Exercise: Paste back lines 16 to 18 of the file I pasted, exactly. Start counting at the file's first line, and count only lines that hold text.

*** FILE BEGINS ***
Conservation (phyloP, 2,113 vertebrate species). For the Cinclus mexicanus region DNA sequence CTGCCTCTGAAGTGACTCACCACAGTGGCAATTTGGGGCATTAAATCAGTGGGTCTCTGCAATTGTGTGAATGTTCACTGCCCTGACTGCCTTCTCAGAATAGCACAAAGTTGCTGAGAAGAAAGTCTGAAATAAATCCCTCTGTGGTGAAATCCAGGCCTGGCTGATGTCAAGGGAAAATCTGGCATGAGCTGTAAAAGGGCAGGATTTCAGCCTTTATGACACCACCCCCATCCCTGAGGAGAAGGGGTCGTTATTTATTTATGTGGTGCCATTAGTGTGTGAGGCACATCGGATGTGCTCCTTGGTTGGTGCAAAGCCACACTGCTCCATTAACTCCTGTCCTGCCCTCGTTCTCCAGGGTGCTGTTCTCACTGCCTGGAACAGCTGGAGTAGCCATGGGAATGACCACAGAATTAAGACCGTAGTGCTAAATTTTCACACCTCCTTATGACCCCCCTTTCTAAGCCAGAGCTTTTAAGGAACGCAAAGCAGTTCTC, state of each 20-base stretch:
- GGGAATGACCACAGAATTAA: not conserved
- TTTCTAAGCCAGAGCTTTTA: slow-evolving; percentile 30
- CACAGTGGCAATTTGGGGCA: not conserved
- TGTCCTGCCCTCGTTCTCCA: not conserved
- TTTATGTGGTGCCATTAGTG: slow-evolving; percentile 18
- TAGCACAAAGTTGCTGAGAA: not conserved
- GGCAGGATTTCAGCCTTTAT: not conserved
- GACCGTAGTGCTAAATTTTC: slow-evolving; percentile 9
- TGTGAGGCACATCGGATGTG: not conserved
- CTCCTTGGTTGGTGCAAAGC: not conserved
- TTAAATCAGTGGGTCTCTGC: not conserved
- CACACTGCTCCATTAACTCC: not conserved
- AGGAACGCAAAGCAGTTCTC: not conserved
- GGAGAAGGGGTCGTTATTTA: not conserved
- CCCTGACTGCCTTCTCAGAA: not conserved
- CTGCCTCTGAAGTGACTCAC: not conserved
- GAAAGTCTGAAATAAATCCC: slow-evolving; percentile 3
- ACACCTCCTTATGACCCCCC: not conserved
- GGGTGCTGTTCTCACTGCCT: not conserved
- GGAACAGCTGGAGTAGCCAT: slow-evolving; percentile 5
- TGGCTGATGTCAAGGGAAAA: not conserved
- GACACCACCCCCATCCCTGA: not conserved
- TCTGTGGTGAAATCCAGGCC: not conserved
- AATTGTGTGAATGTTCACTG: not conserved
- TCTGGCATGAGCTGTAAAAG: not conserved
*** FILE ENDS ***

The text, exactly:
- CCCTGACTGCCTTCTCAGAA: not conserved
- CTGCCTCTGAAGTGACTCAC: not conserved
- GAAAGTCTGAAATAAATCCC: slow-evolving; percentile 3